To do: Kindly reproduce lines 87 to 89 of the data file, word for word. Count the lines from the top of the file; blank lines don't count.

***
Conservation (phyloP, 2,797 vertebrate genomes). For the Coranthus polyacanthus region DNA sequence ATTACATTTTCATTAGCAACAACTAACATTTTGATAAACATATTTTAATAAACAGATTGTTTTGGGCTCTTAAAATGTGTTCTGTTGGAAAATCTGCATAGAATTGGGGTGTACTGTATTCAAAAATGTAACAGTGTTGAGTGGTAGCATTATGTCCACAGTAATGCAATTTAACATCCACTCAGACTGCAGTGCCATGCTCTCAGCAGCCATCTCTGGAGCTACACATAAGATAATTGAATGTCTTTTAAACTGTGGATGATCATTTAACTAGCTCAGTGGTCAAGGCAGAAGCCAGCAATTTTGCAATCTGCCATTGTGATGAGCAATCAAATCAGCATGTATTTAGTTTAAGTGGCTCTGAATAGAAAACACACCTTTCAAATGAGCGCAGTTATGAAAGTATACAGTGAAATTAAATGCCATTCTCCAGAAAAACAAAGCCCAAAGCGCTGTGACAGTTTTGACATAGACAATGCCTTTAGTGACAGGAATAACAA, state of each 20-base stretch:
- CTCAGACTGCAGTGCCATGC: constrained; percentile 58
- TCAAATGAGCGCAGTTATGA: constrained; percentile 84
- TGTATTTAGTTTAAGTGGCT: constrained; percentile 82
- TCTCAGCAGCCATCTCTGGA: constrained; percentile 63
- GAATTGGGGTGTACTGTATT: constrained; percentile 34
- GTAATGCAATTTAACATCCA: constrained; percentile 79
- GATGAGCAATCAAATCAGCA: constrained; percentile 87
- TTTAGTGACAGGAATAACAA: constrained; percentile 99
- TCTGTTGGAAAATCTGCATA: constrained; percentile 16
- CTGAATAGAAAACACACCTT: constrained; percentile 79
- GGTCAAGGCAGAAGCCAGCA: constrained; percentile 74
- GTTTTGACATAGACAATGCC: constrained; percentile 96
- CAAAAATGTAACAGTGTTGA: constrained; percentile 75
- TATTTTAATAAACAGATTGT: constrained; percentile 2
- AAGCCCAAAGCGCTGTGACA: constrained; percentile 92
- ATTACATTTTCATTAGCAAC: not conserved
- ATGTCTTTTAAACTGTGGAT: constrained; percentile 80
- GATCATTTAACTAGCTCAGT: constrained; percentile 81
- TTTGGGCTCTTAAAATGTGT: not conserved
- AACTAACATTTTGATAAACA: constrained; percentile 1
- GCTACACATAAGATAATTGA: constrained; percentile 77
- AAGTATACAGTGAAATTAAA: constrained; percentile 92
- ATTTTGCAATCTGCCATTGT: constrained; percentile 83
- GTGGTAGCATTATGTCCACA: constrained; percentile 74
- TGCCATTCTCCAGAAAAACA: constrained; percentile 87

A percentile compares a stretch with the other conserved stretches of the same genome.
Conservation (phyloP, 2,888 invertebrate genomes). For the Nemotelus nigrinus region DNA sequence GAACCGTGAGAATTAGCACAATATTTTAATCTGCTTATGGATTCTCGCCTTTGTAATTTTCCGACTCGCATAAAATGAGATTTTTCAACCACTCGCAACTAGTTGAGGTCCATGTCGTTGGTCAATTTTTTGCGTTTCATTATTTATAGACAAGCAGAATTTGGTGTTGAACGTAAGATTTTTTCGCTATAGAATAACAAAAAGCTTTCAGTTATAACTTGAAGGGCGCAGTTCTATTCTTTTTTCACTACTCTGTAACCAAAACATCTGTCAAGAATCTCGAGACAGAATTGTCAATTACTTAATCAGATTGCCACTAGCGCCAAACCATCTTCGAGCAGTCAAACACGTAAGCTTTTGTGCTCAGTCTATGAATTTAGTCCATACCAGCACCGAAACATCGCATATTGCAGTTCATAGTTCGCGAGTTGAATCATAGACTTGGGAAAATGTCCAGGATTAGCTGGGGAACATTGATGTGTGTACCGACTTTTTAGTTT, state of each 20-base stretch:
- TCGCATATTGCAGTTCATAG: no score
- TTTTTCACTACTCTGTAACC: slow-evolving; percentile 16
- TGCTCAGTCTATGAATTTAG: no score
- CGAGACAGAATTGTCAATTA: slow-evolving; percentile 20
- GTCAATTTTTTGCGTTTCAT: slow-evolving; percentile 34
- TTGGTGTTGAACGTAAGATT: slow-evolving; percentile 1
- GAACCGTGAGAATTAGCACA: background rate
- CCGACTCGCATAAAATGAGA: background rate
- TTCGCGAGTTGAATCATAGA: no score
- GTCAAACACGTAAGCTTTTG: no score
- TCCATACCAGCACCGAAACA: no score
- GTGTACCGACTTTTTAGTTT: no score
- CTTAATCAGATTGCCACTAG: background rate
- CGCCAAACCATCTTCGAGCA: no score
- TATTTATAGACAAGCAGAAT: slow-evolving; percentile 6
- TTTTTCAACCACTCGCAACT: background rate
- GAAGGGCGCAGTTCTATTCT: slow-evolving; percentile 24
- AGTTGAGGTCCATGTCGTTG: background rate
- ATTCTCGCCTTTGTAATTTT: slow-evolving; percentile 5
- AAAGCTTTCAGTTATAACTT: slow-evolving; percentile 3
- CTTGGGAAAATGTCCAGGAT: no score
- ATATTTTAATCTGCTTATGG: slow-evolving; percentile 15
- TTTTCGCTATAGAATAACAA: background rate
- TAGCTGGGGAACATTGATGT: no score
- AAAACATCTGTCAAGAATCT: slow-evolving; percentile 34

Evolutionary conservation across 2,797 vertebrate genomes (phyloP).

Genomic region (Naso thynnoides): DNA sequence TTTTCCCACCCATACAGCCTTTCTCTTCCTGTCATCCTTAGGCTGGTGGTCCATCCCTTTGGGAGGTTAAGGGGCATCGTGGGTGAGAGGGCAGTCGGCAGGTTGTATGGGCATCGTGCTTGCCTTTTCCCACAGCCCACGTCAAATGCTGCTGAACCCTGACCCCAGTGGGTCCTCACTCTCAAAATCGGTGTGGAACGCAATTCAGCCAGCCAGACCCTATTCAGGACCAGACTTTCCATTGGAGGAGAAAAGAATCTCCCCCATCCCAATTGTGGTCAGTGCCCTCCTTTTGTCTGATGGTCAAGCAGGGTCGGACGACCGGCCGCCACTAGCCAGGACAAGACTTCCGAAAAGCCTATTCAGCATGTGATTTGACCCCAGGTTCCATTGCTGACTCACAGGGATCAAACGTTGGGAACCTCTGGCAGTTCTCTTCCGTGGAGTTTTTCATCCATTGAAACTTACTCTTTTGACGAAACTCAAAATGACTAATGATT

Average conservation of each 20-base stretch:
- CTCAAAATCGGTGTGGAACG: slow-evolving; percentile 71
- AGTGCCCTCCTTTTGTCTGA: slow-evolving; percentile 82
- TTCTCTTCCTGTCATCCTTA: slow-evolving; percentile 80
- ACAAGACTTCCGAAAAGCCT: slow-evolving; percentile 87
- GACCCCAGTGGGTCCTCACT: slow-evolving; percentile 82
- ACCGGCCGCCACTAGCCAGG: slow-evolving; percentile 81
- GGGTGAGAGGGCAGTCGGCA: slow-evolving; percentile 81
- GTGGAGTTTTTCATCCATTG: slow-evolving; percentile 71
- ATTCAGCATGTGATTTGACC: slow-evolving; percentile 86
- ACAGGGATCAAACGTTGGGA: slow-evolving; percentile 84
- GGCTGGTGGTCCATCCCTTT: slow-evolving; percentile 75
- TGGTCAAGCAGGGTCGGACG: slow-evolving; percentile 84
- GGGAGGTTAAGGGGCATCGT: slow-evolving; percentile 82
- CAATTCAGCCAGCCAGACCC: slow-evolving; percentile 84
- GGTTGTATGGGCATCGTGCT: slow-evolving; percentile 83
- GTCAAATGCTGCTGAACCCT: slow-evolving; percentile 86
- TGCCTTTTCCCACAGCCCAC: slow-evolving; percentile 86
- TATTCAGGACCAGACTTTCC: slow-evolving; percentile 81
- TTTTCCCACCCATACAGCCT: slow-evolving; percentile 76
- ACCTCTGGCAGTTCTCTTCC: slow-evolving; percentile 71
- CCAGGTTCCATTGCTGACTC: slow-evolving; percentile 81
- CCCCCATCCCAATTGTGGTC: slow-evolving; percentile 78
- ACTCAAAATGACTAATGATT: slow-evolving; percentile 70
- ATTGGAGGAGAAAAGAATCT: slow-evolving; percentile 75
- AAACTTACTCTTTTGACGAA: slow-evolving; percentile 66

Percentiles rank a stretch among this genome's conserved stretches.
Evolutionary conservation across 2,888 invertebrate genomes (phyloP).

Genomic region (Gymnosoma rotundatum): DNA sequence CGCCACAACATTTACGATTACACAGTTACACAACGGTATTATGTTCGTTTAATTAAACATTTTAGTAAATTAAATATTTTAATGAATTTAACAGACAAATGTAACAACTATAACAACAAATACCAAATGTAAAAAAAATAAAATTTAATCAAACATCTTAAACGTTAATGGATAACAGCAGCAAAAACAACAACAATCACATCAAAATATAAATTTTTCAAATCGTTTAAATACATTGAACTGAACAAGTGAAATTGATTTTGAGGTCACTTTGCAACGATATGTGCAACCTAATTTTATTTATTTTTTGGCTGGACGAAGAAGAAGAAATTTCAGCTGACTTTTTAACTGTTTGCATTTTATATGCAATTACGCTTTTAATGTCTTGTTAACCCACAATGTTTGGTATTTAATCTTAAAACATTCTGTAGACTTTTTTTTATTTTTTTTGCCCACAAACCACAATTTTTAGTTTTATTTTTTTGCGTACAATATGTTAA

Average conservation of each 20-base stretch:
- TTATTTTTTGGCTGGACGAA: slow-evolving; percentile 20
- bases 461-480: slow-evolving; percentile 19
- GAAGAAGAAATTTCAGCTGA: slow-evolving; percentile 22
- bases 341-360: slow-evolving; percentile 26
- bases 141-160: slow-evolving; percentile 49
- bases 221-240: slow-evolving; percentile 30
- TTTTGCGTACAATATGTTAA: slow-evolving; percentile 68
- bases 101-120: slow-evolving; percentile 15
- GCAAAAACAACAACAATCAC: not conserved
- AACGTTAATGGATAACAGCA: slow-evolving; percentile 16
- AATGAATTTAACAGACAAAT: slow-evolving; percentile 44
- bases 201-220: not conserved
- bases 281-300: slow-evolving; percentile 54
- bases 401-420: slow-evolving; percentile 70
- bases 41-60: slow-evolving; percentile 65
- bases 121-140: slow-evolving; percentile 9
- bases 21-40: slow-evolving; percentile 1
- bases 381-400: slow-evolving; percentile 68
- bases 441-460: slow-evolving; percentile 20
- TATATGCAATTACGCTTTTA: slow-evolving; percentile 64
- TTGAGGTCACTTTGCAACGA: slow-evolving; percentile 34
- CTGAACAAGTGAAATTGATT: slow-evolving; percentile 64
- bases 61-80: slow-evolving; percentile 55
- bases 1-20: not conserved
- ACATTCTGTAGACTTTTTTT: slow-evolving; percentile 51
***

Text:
- bases 461-480: slow-evolving; percentile 19
- GAAGAAGAAATTTCAGCTGA: slow-evolving; percentile 22
- bases 341-360: slow-evolving; percentile 26